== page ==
hrj: (doll)
Being sick right after getting back from my trip, in combination with the respiratory aspect meaning I’ve skipped the gym this week, has meant I haven’t completed reading anything new to review. (My current gym read is the lesbian historical romance anthology Through the Hourglass that my Margaret & Laudomia story is in. For professional reasons I won’t be doing a formal review of it--and nothing I’d post on Amazon or Goodreads--but I’ll probably say something about it when I’m done.)

So how about a “book intake post” covering both Chicago and Kalamazoo? I've added Amazon links when available for those who might want to look further.

Lauri and I went to the Art Institute of Chicago, which has a permanent display of a set of miniature period rooms, designed and commissioned by Chicago socialite Mrs. James Ward Thorne. There was a lovely catalog covering all the displays and it felt like a useful visual reference for historic room settings. (It also got me thinking about making miniature models of some Alpennian locations, but I was easily able to deflect that into “projects I will never do in this lifetime.”)

Weingartner, Fannia and Bruce Hatton Boyer. 2004. Miniature Rooms: The Thorne Rooms at the Art Institute of Chicago. Art Institute of Chicago, Chicago. ISBN 978-0300141597

The bookstore had a number of tempting sale items, but the only one I succumbed to was a thick volume of alchemical symbolism in art. I’m investing so much in alchemy books, it’s clear that a future novel will need to come back to the subject in a major way.

Roob, Alexander. 2014. Alchemy and Mysticism. Taschen, Köln. ISBN 978-3836549363

In the book rooms at Kalamazoo I’ve discovered the convenience of simply having the publishers ship rather than stuffing my suitcase for the trip home. So I only brought three purchases back with me. One is a gift, the other two are just for general background reference and inspiration.

McIver, Katherine A. 2014. Cooking and Eating in Renaissance Italy: From Kitchen to Table (Rowman & Littlefield Studies in Food and Gastronomy). Rowman & Littlefield Publishers, Lanham. ISBN 978-1442227187

It looks like a serious but general-audience survey of the topic of Renaisance Italian food. This isn’t deeply technical or detailed. You could probably read it through in a single evening (which I have yet to do).

Jackson, Deirdre. 2015. Medieval Women. British Library Publishing, London. ISBN 978-0-7123-5865-1

I’m a sucker for glossy collections of visual references on particular themes, especially women's lives. This is a selection of illustrations from medieval manuscripts showing a wide variety of aspects of women’s lives. Generally I use this sort of work to research details of material culture that often are incidental to the overt subject of the scenes. For example, one depiction of a woman being beaten shows her headdress having fallen off and therefore shows aspects of its construction that wouldn't be visible in place.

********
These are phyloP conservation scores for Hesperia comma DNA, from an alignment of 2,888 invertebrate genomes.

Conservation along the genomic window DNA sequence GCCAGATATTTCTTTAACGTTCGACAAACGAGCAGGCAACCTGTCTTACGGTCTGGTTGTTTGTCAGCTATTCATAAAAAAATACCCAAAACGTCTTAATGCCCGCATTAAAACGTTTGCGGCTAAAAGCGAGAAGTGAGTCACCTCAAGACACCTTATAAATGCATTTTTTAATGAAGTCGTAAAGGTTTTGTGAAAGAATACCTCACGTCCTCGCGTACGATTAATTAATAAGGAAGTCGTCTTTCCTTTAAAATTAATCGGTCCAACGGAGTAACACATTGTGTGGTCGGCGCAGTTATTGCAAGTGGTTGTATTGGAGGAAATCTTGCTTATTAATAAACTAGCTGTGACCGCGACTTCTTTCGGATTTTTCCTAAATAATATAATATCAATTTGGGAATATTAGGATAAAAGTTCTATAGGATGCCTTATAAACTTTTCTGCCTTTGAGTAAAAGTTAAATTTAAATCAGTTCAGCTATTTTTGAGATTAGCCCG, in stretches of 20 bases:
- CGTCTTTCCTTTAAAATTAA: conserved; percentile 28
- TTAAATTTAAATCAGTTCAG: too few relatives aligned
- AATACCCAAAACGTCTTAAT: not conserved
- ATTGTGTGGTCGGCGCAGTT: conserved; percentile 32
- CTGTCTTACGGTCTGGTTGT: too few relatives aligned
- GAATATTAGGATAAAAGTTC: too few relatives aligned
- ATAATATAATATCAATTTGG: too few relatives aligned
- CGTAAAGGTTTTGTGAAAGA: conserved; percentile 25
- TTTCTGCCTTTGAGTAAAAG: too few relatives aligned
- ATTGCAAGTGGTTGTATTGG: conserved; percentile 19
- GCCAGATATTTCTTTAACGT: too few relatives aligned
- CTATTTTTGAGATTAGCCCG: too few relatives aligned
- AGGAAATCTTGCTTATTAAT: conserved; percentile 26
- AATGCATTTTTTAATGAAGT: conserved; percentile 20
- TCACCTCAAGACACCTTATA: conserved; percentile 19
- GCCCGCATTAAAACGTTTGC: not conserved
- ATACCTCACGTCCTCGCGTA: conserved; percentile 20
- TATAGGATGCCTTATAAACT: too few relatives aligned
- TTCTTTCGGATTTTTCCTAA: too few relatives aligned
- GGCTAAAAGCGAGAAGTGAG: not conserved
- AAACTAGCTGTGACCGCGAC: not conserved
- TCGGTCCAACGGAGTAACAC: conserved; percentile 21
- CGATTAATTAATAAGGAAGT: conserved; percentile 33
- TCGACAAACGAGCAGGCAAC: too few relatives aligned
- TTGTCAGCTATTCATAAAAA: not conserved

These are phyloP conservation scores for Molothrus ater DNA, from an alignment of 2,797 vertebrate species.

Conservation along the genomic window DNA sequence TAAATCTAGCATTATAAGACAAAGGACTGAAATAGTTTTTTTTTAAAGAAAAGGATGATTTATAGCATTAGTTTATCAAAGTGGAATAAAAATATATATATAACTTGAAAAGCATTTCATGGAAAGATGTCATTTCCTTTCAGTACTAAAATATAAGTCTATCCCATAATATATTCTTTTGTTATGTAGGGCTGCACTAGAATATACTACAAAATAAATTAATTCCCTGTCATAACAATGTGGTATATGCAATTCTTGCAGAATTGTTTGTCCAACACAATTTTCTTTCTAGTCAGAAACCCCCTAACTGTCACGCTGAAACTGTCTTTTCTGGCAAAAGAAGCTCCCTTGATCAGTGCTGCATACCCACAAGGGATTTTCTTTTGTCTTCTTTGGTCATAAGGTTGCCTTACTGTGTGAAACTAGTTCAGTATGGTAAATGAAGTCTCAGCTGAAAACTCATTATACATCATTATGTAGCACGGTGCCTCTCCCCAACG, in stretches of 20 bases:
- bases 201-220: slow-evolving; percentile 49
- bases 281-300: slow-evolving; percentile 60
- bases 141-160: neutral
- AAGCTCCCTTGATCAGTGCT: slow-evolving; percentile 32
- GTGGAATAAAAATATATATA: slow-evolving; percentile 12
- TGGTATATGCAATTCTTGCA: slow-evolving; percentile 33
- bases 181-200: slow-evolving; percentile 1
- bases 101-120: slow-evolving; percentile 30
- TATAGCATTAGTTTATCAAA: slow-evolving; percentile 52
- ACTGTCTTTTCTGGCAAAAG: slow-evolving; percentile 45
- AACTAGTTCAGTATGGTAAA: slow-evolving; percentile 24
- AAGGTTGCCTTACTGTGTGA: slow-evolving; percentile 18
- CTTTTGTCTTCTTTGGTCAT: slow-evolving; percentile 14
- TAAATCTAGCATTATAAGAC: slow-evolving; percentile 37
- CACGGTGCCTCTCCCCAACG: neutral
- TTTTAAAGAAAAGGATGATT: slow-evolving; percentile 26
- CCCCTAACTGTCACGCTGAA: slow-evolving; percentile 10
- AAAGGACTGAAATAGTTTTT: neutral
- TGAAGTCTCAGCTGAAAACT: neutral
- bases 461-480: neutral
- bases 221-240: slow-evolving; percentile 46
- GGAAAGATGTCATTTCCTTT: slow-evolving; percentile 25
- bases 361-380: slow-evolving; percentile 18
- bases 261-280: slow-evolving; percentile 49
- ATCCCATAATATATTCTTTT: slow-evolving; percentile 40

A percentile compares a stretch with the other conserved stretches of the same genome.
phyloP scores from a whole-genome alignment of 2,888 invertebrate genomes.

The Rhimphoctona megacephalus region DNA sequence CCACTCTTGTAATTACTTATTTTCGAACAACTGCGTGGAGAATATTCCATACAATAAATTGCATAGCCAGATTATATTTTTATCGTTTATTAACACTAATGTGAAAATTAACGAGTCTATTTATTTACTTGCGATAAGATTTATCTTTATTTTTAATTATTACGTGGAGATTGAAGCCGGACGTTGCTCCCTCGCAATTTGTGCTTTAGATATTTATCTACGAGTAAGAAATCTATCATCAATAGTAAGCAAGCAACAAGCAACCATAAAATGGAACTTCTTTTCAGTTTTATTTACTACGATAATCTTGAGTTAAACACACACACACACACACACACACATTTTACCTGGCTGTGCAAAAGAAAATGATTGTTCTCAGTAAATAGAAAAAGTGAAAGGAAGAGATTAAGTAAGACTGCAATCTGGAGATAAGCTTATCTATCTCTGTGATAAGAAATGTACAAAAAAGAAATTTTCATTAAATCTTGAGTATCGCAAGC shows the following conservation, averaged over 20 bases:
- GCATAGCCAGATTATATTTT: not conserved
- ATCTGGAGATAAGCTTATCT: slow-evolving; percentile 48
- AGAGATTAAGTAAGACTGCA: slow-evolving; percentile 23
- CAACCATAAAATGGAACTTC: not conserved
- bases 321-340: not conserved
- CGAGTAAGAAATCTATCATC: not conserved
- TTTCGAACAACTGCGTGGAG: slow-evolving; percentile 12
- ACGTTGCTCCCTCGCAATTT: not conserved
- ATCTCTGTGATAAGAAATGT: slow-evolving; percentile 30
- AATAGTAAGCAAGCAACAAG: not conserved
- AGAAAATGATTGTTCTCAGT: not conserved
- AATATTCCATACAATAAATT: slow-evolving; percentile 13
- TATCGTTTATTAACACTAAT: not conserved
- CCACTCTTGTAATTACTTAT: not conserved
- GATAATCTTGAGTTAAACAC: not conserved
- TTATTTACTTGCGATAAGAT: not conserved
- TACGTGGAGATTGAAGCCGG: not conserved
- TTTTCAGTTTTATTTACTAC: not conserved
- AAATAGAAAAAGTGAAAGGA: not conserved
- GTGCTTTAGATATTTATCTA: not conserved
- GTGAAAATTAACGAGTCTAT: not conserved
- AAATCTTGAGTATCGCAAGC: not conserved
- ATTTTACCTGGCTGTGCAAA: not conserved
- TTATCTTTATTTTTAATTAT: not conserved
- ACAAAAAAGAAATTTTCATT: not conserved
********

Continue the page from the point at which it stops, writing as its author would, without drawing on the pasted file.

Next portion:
The fun part of having books shipped is that it means you get a series of packages in the mail over the next month or two. Like having an extended birthday party. I got the first one yesterday -- part of my Penn State University Press purchase, once more on the theme of alchemy, this time looking at the social, philosophical, and religious context in which serious thinkers such as Roger Bacon turned their thoughts and pens to the topic. Penn State's Magic in History series is a great resource in general.

Janacek, Bruce. 2015. Alchemical Belief: Occultism in the Religious Culture of Early Modern England (Magic in History). Penn State University Press, Pennsylvania. ISBN 978-0271050140

For some reason, although they were shipped at the same time, the second book I bought from this press was sent separately. This book analyzes the inventory taken of Il Magnifico’s posessions at the time of his death. Just in case one wanted to know how to outfit at opulent Italian villa or two...

Stapleford, Richard. 2014. Lorenzo de' Medici at Home: The Inventory of the Palazzo Medici in 1492. Penn State University Press, Pennsylvania. ISBN 978-0271056425

Yet to be shipped are the following books from Boydell & Brewer. They’re usually good for a variety of topics, especially including textiles, clothing, food and cookery, and the occasional other topic of interest. (And, as always, the annual Medieval Clothing and Textiles volume.)

Medieval Clothing and Textiles #12 (advance purchase, as it wasn’t released yet at the conference)

The Medieval Clothing and Textiles volumes have the same broad mix of topics as the DISTAFF sessions at Kalamazoo and Leeds, although only an occasional paper specifically comes from those sessions. Like a box of mixed chocolates, you never know what you're going to get, but overall it will be delicious.

Hyer, Maren Clegg & Jill Frederick (eds.). 2016. Textiles, Text, Intertext: Essays in Honour of Gale R. Owen-Crocker. Boydell Press. ISBN 9781783270736